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Saturday, January 25, 2014

Inspiring a Love of Nature

There are so many people who love nature who are working to preserve it.  So many people....but don't we all love nature?  After all, we are part of nature ourselves.  So this is a job for all of us!

This spring we are planning a butterfly garden at our elementary school.  As part of an artist in residency program, we will be able to work with a muralist who will help the children create an educational mural that reflects what they see in the garden.  It will be a way to draw them outside more often and a way for them to learn to love what they find there.

In today's technological world, this is becoming more important than ever.  There is so much to be gained from nature.  The impact of instilling a love of nature in a child is priceless.  Children sharing this inspiration with parents and grandparents and whole communities is even better.

In life, there often seem to be two sides at odds with each other, whether it be in government, religion or when the environment is at stake.  We are often at odds without knowing how close we all are to the same we are all the same inside.  Let's all come together.....perhaps in the garden!

Tuesday, November 26, 2013

Happy Thanksgiving, Everyone!!!

I finally started our new blog,

Wishing you all a happy and peaceful holiday with your family, loved ones and friends!!!

I started a new job in June and with a 1st grader, 4th grader and 8th grader in the house, it has been a little bit of an adjustment but at least I can say that I work with a lot of wonderful people who make the effort worthwhile!

I'm finally ok to realize that my favorite and most important job will always be the job of being a mommy!

The weather is far from a summer day here today, but for some reason this poem is in my head:

The Summer Day

Mary Oliver

Who made the world?
Who made the swan, and the black bear?
Who made the grasshopper?
This grasshopper, I mean-
the one who has flung herself out of the grass,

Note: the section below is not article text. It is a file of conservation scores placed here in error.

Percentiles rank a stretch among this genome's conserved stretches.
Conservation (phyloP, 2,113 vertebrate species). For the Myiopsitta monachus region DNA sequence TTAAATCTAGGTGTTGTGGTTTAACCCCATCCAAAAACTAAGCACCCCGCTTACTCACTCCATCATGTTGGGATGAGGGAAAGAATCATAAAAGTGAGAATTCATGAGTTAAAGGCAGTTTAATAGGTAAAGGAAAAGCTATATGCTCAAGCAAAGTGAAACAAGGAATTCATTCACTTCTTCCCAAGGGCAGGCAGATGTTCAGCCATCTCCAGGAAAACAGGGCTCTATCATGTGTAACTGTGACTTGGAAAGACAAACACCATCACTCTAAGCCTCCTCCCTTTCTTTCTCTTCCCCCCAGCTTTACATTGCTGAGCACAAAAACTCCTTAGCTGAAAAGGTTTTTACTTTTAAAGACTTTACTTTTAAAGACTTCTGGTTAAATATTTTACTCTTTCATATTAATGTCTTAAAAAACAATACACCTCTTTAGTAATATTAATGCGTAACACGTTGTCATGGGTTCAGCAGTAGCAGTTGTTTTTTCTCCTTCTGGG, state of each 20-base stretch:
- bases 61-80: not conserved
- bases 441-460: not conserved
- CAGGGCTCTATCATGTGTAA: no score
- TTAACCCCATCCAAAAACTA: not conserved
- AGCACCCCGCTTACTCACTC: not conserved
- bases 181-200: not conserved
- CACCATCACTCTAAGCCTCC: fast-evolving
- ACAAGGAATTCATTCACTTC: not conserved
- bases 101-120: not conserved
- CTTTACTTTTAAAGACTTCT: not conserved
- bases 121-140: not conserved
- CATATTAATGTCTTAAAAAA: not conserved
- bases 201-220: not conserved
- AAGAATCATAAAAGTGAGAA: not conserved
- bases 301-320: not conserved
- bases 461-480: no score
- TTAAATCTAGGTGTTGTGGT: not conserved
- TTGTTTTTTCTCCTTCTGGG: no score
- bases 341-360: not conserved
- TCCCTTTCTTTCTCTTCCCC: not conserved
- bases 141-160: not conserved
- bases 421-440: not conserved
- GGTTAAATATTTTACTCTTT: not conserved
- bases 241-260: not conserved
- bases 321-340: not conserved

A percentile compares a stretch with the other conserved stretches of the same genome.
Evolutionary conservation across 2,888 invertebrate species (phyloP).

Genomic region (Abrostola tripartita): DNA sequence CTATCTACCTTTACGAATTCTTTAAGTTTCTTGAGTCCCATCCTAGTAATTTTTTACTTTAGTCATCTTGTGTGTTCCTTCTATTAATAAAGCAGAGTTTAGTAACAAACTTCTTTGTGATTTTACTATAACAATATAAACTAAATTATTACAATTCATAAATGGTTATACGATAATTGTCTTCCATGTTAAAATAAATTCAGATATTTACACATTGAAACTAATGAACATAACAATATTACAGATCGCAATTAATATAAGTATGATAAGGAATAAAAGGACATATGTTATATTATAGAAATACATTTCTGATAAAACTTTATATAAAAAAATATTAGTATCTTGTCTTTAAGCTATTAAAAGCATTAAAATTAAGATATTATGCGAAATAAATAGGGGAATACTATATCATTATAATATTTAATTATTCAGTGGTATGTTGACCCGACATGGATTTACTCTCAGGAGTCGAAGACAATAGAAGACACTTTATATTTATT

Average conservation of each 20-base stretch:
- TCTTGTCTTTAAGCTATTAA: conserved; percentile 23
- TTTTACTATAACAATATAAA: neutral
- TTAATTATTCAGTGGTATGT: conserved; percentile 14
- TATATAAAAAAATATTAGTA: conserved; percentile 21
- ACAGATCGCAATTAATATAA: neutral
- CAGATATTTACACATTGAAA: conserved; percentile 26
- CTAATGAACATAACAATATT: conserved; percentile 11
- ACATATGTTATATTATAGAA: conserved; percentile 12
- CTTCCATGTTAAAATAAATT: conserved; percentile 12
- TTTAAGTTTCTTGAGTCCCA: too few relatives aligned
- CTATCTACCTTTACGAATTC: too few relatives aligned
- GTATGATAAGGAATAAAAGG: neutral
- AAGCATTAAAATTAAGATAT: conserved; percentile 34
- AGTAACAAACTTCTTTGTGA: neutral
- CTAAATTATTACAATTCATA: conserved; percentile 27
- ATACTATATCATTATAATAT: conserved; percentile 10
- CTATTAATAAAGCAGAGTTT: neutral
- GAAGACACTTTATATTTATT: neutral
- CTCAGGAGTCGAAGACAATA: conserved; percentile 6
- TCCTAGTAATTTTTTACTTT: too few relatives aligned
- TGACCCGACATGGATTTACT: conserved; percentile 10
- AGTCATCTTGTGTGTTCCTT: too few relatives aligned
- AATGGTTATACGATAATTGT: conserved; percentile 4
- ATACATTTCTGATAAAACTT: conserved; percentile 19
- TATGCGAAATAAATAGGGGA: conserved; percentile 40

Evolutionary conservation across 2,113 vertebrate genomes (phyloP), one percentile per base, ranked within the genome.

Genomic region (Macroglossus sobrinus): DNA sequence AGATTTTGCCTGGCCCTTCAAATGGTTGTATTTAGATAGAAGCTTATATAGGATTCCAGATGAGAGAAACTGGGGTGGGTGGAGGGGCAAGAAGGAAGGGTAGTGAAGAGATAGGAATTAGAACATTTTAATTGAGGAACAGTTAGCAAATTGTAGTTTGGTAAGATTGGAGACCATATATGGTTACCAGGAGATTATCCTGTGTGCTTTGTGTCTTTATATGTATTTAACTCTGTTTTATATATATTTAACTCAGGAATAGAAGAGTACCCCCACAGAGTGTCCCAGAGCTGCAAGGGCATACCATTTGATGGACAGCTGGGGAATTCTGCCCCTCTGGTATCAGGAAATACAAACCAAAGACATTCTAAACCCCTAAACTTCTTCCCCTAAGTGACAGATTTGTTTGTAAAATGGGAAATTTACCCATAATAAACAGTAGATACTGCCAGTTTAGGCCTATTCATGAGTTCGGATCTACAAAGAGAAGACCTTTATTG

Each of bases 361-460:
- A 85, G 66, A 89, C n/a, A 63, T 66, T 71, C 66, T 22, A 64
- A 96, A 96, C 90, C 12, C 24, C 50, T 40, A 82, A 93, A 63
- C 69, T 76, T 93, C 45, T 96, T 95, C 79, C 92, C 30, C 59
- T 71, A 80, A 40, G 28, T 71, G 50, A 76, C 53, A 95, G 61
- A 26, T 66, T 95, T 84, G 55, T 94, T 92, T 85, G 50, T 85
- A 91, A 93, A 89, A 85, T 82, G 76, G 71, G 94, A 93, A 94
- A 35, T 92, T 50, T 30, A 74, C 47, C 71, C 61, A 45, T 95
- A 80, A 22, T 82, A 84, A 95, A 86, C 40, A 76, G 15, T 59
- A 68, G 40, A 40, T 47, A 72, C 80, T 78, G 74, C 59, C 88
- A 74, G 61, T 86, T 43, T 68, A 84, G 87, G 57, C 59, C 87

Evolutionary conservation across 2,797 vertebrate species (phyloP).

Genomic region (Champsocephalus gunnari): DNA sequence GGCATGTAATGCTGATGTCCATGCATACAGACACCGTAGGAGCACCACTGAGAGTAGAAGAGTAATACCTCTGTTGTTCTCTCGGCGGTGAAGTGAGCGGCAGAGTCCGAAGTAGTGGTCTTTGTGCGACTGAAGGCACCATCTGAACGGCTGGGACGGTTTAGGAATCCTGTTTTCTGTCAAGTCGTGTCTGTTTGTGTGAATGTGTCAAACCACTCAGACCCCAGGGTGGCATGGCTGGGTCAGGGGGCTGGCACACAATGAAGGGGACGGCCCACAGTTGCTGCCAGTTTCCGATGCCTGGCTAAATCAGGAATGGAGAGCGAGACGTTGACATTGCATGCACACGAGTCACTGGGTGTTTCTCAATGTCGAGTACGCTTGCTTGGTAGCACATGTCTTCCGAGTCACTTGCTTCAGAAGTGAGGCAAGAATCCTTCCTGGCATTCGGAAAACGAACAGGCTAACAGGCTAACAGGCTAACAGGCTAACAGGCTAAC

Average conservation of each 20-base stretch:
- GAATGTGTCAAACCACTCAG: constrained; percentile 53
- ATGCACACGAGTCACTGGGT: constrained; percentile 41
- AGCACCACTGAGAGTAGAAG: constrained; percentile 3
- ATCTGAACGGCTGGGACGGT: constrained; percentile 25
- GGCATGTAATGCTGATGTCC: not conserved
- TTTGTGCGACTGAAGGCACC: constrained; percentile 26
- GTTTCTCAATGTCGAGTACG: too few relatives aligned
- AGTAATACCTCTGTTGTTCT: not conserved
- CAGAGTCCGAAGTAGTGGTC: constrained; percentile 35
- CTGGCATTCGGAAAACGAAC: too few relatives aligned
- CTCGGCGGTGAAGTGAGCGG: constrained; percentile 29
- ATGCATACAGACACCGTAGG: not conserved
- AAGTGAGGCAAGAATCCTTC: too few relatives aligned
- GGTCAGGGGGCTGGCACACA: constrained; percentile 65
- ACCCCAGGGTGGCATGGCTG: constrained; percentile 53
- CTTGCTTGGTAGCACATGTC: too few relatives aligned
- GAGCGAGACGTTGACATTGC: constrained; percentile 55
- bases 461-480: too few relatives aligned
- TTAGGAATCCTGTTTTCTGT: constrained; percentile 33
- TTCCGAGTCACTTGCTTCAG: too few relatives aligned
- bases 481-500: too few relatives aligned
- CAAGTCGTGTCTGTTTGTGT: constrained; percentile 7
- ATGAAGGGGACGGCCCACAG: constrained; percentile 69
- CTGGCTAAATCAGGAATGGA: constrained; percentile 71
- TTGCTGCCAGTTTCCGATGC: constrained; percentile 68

the one who is eating sugar out of my hand,
who is moving her jaws back and forth instead of up and down-
who is gazing around with her enormous and complicated eyes.
Now she lifts her pale forearms and thoroughly washes her face.
Now she snaps her wings open, and floats away.
I don't know exactly what a prayer is.
I do know how to pay attention, how to fall down
into the grass, how to kneel down in the grass,
how to be idle and blessed, how to stroll through the fields,
which is what I have been doing all day.
Tell me, what else should I have done?
Doesn't everything die at last, and too soon?
Tell me, what is it you plan to do
with your one wild and precious life?

Tell me...
what do you plan to do?
 I'm heading out to be with family for a few days of this wild and precious life...and wishing that more days could be spent in the presence of those dearest to me.  And that all of us had people in our lives who longed to be close to us.  Don't we all deserve that?

Happy Thanksgiving!  Peace!

Saturday, January 12, 2013

In Good Health

Hard to believe it has been almost 3 months since my last post!  I hope everyone out there is well and am sending my best wishes to you all!

Trying to be my best, truest self has required a lot of internalization and going inside of myself and time to try to figure out.  Today's life is so full...full of good and full of bad.  So many distractions.  So many things to pull us in so many different directions.  Being quiet is a good way to shut that off and get to the heart of what you are really here for.  I'm still not there, but I'm trying.  I have found that pulling away from electronics has helped clear my mind about what is important in my life.  I also find that I miss the connections that are possible with electronic communication, so it is a balance I will continue to try to strike.

One big lesson that has hit me this month has been how grateful I am to have my health.  My whole family has been through some bouts of the flu and feeling at the opposite end of healthy.  When I think about people living with chronic conditions that they face day in and day out, it gives me great appreciation for the health that I have enjoyed in my life.

Gratitude has a way of helping me live in the moment and focus on the things that are important and meaningful to me.

There's a big part of blogging and the whole electronic communication scene that makes me a little uncomfortable and that is the idea of 'followers'.  I love every single one of you, but in my mind, you are 'sharers', 'fellow companions on the journey', 'seekers'....I don't know...anything but what the idea of 'follower' usually conjures up in my head since most of this stuff I babble about is more about me trying to grow and leave a legacy for my children rather than be 'followed'.  But whatever you are called, I'm very grateful that you are here in this space we share!

I hope to post more this year.  I hope to find my focus.  I hope to share positivity and light and gratitude more often than darkness.

My middle son loves to dance.  (Don't we all, really, somewhere inside of ourselves love to dance?)  This month he started back at the place that really grew his love of dance, The Dance Lab, in Moorestown, NJ with an absolutely beautiful teacher, Candace Carriger.